Detroit Tigers: 5 Biggest Weaknesses of the World Series Losers
At this point, there is no shortage of criticism of the Detroit Tigers, as they found themselves ousted from the World Series in four short games.
What became most apparent during the World Series, however, were some of the glaring weaknesses that the Tigers need to address before next season.
Victor Martinez will be returning to the lineup next season, but even he will not be enough to make up for these obvious shortcomings.
The Tigers truly have a great team returning for 2013. If they can shore up these few weak spots during the offseason and spring training, however, they will be a force next season.
Here are five weaknesses that the Tigers need to address for the immediate future:
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It's no secret that one of the weaknesses that the Tigers must address during the free agency period is their outfield.
During the 2012 regular season (as well as the postseason), the Tigers' outfield was manned by a committee of different players.That committee included Brennan Boesch, Delmon Young, Andy Dirks, Austin Jackson, Quintin Berry, and Avisail Garcia, as well as a few contributions from various bench players.
Outside of Austin Jackson, however, the Tigers are lacking true answers for their corner outfield positions.
While many—including myself—believe that Andy Dirks will be in the starting lineup for the left field position in 2013, the other remaining members are truly a mystery.
First of all, the Tigers obviously see something in Brennan Boesch, as they will be bringing him back for next season, as reported by the Detroit News. What they see in him, though, is a mystery to most Tigers fans.
Boesch's overall WAR statistic, which is wins above replacement, was a horrid minus-1.4 during 2012. This means that the average Triple A player would have given Detroit at least 1.4 more wins than Boesch did. He hit .240 in 470 at-bats, with a career high 104 strikeouts.
Another player that Tigers fans are hoping will be back in the old English D next season is Avisail Garcia.
In 47 at-bats, Garcia hit an impressive .319 and showed off his strong arm while playing right field. His chances of appearing in Detroit for opening day remain slim, however, as he still has some work to do to become an everyday player.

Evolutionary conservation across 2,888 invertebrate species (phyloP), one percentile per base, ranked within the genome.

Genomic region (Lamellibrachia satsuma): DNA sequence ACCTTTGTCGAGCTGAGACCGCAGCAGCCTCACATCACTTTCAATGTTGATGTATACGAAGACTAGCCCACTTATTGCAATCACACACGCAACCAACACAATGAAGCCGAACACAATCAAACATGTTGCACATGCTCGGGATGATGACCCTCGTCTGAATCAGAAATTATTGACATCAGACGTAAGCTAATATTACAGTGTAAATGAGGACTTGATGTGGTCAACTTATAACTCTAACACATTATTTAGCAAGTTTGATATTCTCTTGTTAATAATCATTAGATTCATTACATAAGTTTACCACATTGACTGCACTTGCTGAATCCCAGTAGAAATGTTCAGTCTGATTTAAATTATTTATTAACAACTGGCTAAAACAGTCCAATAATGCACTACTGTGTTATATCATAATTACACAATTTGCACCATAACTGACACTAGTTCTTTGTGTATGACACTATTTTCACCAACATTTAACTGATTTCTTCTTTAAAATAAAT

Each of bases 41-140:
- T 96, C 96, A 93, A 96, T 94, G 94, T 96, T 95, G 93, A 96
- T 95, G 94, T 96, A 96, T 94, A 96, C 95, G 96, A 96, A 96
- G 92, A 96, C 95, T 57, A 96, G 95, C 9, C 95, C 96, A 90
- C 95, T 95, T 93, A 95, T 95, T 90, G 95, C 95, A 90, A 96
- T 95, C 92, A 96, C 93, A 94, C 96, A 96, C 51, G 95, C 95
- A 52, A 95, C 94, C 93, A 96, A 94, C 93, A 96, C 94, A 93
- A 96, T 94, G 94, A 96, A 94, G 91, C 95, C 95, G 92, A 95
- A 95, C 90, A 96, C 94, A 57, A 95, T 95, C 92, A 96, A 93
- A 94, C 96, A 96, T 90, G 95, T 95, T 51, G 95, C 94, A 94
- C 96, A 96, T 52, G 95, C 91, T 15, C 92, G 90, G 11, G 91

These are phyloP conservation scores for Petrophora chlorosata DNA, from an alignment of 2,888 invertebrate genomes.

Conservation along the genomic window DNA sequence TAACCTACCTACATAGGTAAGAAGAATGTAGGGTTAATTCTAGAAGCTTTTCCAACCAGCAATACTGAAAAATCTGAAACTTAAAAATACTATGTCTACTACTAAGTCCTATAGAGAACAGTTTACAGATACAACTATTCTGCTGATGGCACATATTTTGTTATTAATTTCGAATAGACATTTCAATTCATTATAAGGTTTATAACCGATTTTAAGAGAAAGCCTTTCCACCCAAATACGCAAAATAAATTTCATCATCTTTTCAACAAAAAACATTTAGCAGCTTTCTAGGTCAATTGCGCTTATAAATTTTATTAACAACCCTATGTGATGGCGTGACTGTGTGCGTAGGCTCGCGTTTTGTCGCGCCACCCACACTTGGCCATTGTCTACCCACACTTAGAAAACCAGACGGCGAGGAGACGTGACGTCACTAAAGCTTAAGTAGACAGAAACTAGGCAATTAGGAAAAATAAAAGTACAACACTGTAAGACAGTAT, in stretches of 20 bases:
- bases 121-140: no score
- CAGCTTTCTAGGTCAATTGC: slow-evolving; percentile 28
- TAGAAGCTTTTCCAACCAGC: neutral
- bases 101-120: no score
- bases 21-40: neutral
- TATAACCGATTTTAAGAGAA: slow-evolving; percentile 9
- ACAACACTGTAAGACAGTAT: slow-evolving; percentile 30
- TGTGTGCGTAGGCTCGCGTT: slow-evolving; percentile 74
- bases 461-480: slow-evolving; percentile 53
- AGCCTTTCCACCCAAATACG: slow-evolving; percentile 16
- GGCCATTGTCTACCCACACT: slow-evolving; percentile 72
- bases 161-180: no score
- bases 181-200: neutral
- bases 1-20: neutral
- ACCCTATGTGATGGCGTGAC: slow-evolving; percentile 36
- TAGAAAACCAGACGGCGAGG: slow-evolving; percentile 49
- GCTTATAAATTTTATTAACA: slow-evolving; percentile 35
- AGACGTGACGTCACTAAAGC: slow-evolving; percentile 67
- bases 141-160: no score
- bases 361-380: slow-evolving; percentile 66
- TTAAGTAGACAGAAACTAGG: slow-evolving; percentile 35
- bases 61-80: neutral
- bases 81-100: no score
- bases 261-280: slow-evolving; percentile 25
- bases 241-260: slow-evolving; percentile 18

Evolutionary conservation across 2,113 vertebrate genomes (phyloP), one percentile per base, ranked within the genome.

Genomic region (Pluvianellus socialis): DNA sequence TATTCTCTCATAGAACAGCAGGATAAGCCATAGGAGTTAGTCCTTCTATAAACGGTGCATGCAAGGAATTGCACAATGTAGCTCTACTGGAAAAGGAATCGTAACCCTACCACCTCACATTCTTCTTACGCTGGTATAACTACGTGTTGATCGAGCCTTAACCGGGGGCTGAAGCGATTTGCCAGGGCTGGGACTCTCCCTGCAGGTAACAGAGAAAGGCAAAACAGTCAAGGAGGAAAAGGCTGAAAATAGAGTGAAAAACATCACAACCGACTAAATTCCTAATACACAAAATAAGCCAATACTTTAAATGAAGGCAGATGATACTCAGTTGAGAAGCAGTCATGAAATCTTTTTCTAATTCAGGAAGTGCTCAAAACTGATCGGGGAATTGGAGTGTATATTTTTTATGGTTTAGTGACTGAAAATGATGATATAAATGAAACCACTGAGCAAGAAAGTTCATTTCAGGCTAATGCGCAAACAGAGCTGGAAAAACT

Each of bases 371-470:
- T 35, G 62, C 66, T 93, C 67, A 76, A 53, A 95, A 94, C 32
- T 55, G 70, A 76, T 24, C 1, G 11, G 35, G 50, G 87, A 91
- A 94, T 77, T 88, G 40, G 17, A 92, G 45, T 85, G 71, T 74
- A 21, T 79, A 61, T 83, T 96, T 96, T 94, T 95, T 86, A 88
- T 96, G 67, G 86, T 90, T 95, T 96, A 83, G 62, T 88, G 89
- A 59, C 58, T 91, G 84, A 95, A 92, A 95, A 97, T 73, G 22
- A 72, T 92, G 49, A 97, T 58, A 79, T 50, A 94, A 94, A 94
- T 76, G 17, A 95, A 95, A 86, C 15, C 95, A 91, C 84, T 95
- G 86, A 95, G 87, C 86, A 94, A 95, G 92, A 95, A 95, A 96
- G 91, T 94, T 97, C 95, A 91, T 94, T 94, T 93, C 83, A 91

There is a better chance of seeing him in a Mud Hens jersey next April.
All in all, the Tigers will likely find a new right fielder in free agency, which will relegate Brennan Boesch to the bench. Either way, Detroit needs to shore up these positions and find some offensive and defensive consistency if they wish to make it back to the World Series.
While there will be no changes to the Detroit infield for the 2013 season because Jhonny Peralta's option was picked up, one thing that needs to improve is the infield defense.
We saw flashes of how good they can be during the ALCS, but their lack of range was put under the spotlight during the World Series.
The Tigers ranked seventh in the American League with a total of 99 errors. Miguel Cabrera committed 13, Jhonny Peralta contributed seven, Omar Infante committed 10 (and had a career-high 17 on the season) and Prince Fielder committed 11 total errors.
Out of all four of these players, the one with the worst dWAR, or defensive wins above replacement, is Prince Fielder. His dWAR is a minus-1.4. He more than makes up for his defense with his offensive abilities, however, as his oWAR is a 5.0.
What became obvious during the World Series is the Tigers' need for these players to contribute offensively.
For example, the Tigers may have been able to survive their lack of defense against the San Francisco Giants if Fielder had hit better than his .071 batting average, four strikeouts, and one hit.
At the same time, Jhonny Peralta hit only .067 during the World Series, with three strikeouts and one hit.
Therefore, it's obvious that the Tigers have some infield defensive deficiencies. They have chosen to overlook those shortcomings, though, because of the offense that these players provide.
When this offense is non-existent, they become a team that can be easily beaten.
There is no doubt that the Tigers will be working during the offseason to improve the range and abilities of all their infielders.
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The Tigers' bullpen ranked 18th out of 30 teams during the 2012 regular season.